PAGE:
3 out of 4 stars
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The Wounded Breed is a historical fiction book by James S. Kelly. It has elements of a crime novel which add action and suspense. The book is set in two time periods; one time setting is in the 1890s and the other is in the early 1900s.
The local barber is found hanging from a beam at the post office. His face is painted red, and he dressed in a Sioux ghost shirt. His lifeless body is eery as it swings in the wind above a tin cup which contains a lock of his hair. The town constable, Charles Little, decides that he is in over his head with this murder scene and enlists the help of Tommy Sanchez to decipher the clues. Tommy is mixed race, being the son of the great Sitting Bull. When three similar hangings occur, Tommy's family is associated with the murders. As he puts the pieces together, the hangings point to being an act of revenge for the brutality expressed by solders a decade ago at Wounded Knee.
The Wounded Breed has an interesting plot which easily stirs up the emotions of its readers. I have never felt as much empathy towards a culprit as I did in this book. The author gave the culprit such a compelling backstory that it was almost too easy to rationalize and justify his horrendous actions. I won't spoil the book by discussing the events that led the murderer, who is an otherwise upstanding citizen, to take such extreme measures of revenge. Rather, I'll let you read it to find out.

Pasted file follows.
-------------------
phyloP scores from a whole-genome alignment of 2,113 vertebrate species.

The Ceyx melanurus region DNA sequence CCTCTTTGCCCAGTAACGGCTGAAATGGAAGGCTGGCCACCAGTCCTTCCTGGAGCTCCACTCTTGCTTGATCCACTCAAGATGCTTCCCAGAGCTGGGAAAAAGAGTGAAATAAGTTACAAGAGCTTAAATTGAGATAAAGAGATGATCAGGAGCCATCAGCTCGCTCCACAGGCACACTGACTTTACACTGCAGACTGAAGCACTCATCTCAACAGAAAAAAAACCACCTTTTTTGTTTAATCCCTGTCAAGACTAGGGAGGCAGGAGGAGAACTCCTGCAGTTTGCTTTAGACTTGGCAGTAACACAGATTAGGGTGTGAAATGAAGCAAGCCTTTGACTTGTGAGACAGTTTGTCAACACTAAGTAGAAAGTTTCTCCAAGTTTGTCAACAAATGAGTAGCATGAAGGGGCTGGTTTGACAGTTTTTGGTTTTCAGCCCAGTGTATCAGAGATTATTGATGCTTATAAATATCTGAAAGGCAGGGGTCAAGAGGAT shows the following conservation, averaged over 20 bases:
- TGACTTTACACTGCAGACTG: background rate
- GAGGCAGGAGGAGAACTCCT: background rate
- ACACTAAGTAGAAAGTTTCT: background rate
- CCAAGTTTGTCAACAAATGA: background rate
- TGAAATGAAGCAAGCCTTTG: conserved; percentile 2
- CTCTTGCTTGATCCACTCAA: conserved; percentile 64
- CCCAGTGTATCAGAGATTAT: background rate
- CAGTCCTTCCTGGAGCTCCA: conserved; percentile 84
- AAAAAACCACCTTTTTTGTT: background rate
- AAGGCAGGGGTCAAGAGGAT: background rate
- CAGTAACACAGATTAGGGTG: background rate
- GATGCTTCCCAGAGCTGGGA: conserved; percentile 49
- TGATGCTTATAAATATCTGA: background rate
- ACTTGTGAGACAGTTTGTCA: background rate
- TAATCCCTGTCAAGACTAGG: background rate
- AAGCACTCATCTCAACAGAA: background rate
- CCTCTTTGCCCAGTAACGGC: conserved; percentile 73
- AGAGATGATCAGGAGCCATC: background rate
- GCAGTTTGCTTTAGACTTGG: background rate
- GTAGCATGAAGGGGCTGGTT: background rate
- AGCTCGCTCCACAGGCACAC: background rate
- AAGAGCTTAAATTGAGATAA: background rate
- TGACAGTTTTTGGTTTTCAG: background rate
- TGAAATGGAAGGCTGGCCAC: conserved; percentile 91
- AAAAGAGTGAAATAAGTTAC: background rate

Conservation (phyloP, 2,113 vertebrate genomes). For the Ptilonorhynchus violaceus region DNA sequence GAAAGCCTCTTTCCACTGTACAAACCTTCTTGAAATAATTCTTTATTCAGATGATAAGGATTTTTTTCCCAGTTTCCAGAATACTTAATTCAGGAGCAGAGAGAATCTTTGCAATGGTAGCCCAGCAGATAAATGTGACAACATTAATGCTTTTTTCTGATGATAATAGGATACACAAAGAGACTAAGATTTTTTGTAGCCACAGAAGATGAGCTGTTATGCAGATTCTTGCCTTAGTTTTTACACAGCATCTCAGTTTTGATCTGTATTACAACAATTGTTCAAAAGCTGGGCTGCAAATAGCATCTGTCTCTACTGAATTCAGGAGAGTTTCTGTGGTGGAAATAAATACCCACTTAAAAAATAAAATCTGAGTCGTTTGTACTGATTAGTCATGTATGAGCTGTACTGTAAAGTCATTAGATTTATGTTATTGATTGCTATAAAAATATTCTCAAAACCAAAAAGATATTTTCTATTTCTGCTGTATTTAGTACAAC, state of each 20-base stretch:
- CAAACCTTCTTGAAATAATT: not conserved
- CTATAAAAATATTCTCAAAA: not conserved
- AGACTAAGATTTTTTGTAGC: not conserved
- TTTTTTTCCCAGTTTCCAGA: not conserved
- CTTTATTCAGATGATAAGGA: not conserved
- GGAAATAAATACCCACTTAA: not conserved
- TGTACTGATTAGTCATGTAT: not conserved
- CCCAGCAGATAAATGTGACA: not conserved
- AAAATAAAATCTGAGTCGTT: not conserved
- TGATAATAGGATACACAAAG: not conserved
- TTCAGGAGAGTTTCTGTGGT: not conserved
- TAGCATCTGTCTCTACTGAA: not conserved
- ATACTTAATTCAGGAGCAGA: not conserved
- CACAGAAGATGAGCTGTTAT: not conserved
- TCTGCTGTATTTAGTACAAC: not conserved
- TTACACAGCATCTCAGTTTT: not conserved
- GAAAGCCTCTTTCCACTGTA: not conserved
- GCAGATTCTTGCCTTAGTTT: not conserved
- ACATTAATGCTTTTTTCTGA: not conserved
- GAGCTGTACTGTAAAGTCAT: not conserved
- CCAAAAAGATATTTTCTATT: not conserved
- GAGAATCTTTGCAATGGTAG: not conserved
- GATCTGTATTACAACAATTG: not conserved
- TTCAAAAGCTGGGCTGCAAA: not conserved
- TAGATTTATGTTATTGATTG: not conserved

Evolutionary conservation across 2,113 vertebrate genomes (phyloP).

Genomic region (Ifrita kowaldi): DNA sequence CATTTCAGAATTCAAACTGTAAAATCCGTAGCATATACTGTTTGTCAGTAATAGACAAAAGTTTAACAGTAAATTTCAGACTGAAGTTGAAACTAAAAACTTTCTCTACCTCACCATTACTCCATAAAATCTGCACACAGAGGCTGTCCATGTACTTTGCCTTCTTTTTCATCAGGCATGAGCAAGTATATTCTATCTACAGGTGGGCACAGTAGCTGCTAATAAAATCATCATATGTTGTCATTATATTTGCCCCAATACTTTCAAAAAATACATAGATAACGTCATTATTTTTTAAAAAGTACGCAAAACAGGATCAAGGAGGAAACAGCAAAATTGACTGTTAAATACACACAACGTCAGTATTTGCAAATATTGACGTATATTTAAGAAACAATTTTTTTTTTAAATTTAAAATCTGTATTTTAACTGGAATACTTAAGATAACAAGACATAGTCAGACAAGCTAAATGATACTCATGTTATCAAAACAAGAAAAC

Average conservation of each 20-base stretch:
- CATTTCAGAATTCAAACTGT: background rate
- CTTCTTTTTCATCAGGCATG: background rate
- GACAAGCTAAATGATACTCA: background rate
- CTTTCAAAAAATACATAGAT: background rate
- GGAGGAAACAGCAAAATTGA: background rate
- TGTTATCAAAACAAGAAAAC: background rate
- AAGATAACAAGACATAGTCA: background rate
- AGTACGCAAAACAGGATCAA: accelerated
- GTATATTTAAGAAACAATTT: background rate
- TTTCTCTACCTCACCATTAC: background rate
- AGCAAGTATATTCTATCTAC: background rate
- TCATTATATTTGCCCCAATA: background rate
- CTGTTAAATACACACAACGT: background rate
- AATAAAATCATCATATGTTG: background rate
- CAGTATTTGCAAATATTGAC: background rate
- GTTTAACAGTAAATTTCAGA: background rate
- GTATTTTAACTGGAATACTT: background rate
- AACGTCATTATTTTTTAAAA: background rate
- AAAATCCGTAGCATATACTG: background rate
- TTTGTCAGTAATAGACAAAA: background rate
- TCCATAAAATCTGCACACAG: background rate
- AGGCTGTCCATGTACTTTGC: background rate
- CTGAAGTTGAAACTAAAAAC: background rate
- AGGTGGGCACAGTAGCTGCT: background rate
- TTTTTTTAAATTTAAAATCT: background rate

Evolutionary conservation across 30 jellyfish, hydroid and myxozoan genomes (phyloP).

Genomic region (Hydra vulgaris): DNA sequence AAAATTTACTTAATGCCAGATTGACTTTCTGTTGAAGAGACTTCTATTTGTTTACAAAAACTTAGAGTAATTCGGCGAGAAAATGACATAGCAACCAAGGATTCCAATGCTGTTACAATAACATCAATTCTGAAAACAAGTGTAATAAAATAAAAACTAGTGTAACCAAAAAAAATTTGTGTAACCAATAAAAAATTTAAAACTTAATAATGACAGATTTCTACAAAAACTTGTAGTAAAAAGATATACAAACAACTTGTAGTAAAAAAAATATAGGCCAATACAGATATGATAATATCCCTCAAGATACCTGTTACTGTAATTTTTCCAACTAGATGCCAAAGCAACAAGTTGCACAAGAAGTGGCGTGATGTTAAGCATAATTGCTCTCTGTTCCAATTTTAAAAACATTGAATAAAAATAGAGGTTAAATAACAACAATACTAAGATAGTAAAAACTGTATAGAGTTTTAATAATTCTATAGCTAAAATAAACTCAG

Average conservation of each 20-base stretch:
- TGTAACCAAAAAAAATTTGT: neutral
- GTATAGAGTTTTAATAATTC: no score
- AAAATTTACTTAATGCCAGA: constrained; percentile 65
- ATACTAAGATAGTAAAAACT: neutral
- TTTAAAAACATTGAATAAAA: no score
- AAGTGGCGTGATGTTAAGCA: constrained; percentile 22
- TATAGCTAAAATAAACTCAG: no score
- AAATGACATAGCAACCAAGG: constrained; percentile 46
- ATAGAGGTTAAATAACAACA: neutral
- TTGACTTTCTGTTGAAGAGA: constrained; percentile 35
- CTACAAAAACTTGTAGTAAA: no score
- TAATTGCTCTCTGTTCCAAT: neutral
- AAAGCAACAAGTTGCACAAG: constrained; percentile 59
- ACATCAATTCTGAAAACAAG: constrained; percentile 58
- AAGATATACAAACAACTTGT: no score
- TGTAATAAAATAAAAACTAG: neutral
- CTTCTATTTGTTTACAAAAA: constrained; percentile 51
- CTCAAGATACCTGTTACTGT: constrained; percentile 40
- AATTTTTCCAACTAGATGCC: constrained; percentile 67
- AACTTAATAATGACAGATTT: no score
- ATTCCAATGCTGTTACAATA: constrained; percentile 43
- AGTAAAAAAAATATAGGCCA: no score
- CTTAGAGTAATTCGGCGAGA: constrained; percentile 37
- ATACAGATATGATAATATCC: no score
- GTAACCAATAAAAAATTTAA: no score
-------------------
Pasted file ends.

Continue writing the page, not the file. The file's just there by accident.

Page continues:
It took me a while to reconcile the language used by the characters and the time period. The characters sound as though they live in the present and not in the 1900s. This really detracted from the setting.
The main character, Tommy Sanchez, is portrayed as this tough, macho man who solves his problems through violence. Some readers might enjoy this aspect of the book, but I thought this only fictionalized his character further. It made him unrealistic, and in my opinion, unlikeable.
Despite all this, I did enjoy this book. It presents the injustice that both natives and whites were faced with. It educates while entertaining. Thus, I rate it 3 out of 4 stars. I recommend it to crime novel fans. The process Tommy takes to decipher the clues at a time when forensics were limited was interesting. Like I said, the time setting was not well depicted, so I doubt that historical fiction lovers will enjoy it.
The Wounded Breed
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